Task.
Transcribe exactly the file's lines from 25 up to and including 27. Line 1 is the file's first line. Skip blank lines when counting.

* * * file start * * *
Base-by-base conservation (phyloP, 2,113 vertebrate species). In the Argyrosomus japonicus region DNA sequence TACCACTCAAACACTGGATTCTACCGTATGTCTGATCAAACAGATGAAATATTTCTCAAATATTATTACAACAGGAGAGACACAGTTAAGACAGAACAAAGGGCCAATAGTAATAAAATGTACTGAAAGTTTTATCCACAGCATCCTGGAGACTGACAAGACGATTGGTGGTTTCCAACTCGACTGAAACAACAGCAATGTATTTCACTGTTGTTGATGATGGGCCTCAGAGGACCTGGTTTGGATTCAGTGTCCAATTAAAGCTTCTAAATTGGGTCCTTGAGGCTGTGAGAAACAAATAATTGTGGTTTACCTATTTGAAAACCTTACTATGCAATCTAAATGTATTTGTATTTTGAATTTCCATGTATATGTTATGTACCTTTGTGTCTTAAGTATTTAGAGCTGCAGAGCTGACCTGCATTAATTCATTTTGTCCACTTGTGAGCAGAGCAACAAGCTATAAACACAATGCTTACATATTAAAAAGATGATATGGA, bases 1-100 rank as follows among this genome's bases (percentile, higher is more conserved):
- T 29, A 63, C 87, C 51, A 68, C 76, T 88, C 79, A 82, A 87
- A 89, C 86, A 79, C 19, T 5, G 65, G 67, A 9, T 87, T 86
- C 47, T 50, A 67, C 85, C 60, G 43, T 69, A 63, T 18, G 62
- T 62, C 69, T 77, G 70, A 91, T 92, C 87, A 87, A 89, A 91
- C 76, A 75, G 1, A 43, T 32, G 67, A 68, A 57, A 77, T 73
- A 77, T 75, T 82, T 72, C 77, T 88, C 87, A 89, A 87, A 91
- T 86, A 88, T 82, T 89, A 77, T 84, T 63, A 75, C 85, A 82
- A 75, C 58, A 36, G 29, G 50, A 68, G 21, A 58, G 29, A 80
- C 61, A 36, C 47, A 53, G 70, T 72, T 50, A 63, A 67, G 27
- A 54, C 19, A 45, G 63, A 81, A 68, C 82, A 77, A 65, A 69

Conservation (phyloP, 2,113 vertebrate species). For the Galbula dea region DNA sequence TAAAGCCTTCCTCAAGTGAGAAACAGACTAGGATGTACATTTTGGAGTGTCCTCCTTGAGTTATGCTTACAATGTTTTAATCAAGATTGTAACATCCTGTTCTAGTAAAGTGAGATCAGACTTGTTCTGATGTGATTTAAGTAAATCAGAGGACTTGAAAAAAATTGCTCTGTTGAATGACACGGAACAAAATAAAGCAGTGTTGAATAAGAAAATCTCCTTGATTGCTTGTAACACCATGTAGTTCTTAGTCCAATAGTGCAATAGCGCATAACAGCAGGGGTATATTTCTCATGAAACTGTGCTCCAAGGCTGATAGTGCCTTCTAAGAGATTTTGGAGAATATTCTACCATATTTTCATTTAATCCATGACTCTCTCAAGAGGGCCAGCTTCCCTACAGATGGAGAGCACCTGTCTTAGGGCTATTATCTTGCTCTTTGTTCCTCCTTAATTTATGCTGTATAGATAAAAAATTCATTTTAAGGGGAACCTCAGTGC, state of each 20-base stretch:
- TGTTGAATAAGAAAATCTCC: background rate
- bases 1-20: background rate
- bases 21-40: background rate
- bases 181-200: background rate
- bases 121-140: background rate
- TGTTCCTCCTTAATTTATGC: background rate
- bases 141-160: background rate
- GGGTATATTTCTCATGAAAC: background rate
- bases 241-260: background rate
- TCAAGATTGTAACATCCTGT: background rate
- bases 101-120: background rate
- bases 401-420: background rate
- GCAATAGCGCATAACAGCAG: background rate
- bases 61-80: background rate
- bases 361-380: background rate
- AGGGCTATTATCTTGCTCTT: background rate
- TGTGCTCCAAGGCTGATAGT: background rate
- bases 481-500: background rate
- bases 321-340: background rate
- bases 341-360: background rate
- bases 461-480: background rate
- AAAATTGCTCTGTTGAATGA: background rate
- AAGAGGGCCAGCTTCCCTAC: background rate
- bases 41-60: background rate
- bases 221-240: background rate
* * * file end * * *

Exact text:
- GCAATAGCGCATAACAGCAG: background rate
- bases 61-80: background rate
- bases 361-380: background rate